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Paper Magazine Acquired by Tom Florio’s New Media Group

BoF can exclusively reveal that Florio and Paper’s Drew Elliott, together with strategic partner XRM Media, plan to invest in video and viral strategies while building off the magazine’s rich cultural history.
Paper Magazine | Source: Courtesy
  • Chantal Fernandez

NEW YORK, United States — Paper Communications co-founders and co-chief executives Kim Hastreiter and David Hershkovits, who founded Paper Magazine in 1984 and grew it into an influential arbiter of pop culture and fashion, have sold the company to a newly formed media group founded by Tom Florio, Condé Nast publishing veteran and former chief executive of Advanstar Fashion Group, and Drew Elliott, Paper's chief creative officer, with strategic partner XRM Media.

The terms of the deal signed on Tuesday, and expected to close in the next couple of weeks, were not disclosed. Hastreiter and Hershkovits’s roles in the future of the company have yet to be determined.

This acquisition not only bets on Paper's cultural influence but also on the digital savvy of Elliott — who started his career at Paper and returned in 2014, the same year the magazine released its instantly famous Kim Kardashian “break the internet” issue — and on the big media credentials of Florio, the former publishing director of Vogue and Bon Appétit, among other titles.

While Paper has been a hugely significant voice in media, it has struggled to scale its business model in today’s competitive and fragmented media landscape. “It’s a tough industry to be in right now. [Hastreiter and Hershkovit] are excited we were able to bring innovation, passion and financial resources to it,” says Florio.

“I always wanted Paper’s vision and what Kim and David have built to be seen by so many more people,” says Elliott.

Over a year ago, as Florio sought to build a modern media company that used technology to amplify its distribution without sacrificing its creative direction, he began having conversations about Paper’s future with Hastreiter. “I like Paper because of [its] cultural legitimacy… the reference points [come] from people who understand pop culture, who understand art, who understand music, who understand food, and it’s not just algorithmically based content,” says Florio, referring to publishers who optimize to chase clicks.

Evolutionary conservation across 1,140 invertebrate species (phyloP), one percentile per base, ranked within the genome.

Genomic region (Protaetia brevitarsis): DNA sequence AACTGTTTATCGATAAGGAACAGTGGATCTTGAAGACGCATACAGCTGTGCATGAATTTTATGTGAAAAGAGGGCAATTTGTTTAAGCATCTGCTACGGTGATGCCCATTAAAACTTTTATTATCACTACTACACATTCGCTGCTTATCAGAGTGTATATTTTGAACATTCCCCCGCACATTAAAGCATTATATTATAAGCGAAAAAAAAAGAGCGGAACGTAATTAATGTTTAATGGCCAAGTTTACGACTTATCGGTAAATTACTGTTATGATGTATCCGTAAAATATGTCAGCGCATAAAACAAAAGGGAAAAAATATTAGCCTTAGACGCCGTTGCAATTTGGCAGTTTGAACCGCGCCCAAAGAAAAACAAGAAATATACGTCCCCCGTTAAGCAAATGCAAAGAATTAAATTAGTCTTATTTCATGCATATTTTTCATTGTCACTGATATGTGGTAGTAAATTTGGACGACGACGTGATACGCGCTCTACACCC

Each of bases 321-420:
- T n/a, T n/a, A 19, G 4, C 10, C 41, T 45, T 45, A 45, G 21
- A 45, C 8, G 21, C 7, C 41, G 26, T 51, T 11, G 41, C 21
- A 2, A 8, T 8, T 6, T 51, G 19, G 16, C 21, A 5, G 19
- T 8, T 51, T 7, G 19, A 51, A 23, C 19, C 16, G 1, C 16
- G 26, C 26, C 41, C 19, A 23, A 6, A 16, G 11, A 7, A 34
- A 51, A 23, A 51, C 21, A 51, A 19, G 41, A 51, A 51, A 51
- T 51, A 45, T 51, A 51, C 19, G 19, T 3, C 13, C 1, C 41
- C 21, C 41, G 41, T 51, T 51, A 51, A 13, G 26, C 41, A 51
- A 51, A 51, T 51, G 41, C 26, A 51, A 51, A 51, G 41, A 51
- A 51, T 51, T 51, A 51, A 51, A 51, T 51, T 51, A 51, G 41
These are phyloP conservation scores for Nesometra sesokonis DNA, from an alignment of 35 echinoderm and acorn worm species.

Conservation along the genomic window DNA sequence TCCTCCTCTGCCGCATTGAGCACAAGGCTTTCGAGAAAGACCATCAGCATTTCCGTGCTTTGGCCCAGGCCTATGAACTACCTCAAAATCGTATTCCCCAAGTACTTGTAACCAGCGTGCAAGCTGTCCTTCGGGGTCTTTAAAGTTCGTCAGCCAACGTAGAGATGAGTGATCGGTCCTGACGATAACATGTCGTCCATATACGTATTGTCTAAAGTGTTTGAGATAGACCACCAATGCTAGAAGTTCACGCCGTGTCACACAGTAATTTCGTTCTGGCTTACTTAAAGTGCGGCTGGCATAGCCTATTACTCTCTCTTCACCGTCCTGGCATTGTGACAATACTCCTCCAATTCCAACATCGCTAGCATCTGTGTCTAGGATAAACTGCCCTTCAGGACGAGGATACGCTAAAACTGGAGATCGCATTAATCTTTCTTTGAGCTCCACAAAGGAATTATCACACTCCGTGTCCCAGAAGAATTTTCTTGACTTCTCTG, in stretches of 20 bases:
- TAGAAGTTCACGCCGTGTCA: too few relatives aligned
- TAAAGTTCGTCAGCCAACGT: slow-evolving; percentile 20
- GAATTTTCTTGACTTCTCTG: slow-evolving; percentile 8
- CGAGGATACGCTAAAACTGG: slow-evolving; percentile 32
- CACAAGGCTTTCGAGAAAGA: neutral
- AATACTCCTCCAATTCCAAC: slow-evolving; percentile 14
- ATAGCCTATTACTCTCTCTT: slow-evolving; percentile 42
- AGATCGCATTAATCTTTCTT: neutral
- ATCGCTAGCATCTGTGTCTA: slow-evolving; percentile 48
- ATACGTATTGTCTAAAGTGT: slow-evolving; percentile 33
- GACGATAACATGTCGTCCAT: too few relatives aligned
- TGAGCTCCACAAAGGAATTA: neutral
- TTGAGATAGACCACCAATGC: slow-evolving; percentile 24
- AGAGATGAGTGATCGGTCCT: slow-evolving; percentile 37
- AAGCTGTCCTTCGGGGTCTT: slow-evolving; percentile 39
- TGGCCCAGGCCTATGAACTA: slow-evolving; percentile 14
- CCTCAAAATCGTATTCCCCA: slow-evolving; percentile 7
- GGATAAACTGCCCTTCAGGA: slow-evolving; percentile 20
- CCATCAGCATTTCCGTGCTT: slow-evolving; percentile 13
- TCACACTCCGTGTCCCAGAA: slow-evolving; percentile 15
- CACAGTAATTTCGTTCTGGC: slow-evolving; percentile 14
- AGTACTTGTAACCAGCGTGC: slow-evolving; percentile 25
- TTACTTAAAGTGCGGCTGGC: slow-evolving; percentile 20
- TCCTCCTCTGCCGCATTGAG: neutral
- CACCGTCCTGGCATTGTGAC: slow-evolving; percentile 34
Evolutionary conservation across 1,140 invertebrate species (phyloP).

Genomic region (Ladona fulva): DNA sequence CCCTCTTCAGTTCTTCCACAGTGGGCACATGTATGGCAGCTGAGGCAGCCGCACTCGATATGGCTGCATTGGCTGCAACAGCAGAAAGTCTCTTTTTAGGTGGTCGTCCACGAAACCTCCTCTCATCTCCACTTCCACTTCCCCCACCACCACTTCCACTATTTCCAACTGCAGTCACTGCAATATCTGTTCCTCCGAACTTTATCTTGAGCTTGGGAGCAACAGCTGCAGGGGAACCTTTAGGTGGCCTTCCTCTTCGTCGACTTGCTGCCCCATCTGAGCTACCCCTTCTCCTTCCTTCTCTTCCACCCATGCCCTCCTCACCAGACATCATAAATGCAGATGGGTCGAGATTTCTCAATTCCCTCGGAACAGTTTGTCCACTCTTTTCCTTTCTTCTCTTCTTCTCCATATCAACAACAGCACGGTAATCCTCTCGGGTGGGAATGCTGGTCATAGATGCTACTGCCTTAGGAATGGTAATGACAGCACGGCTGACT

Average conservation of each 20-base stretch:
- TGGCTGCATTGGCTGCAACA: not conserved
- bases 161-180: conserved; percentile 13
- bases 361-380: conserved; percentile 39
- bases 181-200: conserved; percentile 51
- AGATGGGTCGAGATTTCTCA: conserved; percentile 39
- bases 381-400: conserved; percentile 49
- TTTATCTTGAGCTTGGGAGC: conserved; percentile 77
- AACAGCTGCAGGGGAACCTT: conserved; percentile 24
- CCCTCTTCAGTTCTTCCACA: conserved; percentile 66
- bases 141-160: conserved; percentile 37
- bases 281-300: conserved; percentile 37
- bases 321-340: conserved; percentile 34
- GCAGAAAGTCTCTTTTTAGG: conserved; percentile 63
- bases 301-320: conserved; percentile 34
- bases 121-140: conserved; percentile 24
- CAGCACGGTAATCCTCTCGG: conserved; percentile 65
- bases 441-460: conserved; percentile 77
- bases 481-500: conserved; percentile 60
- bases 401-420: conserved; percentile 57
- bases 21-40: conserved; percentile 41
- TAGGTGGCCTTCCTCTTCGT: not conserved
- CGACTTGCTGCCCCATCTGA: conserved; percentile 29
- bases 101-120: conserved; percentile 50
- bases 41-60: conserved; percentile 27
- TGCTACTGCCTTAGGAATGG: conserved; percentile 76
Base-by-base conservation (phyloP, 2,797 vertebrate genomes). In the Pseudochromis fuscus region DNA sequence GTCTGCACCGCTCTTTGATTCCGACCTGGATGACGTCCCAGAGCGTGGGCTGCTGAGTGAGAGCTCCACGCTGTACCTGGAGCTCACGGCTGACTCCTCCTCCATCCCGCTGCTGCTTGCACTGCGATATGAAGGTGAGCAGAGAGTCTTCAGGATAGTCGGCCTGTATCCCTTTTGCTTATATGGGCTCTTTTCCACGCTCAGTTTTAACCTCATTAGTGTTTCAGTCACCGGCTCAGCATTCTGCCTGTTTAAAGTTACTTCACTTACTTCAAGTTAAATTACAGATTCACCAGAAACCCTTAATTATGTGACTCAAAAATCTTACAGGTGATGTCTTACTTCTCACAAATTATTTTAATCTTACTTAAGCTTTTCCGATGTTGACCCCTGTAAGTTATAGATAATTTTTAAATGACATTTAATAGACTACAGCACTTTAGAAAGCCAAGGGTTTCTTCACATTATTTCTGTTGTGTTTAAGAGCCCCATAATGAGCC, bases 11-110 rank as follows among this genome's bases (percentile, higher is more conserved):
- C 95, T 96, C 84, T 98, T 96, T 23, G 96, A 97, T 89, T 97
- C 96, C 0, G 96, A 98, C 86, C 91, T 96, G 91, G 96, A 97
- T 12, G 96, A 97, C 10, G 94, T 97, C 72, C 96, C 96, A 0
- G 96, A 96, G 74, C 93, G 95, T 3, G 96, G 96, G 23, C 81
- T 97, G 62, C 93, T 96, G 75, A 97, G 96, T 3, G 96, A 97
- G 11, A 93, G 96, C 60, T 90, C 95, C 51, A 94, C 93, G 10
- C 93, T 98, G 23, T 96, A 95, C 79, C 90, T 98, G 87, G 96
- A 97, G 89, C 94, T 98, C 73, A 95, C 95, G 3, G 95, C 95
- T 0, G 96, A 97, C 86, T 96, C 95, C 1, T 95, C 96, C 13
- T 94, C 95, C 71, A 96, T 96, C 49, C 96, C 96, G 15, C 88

He and Elliott, who are now equal partners in ENTtech Media Group, then began working on a business plan and pitching potential investors. They eventually formed a relationship with strategic partner Michael Y. Chow, co-founder of XRM Media, a media technology company targeting Generation Z and millennial audiences, and managing partner of MNM Creative, a multi-media and entertainment company with offices in Shanghai and China. In the future, ENTtech Media Group plans to not only expand Paper internationally but also acquire more like-minded media companies.

Paper Communications includes the print magazine (which will now shift from publishing six times a year to a quarterly frequency), the digital business (, which sees 1.5 to 3 million monthly unique visitors) and the creative agency Extra Extra. While the agency, which does event marketing for clients such as Target and American Express, currently accounts for most of Paper’s revenue, Florio says he and Elliott plan to grow the digital content into the primary revenue source by expanding the team, investing in video and viral strategies and building “social architecture and distribution” technology. He declined to elaborate further but said this technology is being built both in-house and with external partners.

“We will convert readers to viewers and that’s really the important thing. I really want to break down this idea that we need to report on culture; I want to create culture,” says Elliott. “It’s not just going to be on websites and in magazines, it’s going to be in entertainment and across all screens.”

“Paper comes from a reference point of understanding what’s good in pop culture. That doesn’t seem to really exist today with a lot of the digital publishers that are launching against this millennial market, especially targeted towards young women,” says Florio.

Indeed, many publishers such as Bustle, Refinery29 and Cosmopolitan are racing to create something akin to a Vice for female audiences: a video-centric platform that resonates with millennial and Generation Z audiences. But many multi-vertical publishers are often stuck either striving to reach mass audiences while sacrificing quality or, on the flip side, retaining a niche point of view but hitting a ceiling on their reach. Whether the combination of Paper’s rich history and its new leaders' focus on distribution will give it a leg up on such competitors is yet to be seen.

“We aren’t built on this old traditional media company,” says Elliott. “We are a startup on top of a 35-year-old heritage.”

Disclosure: Tom Florio is a board member of The Business of Fashion.

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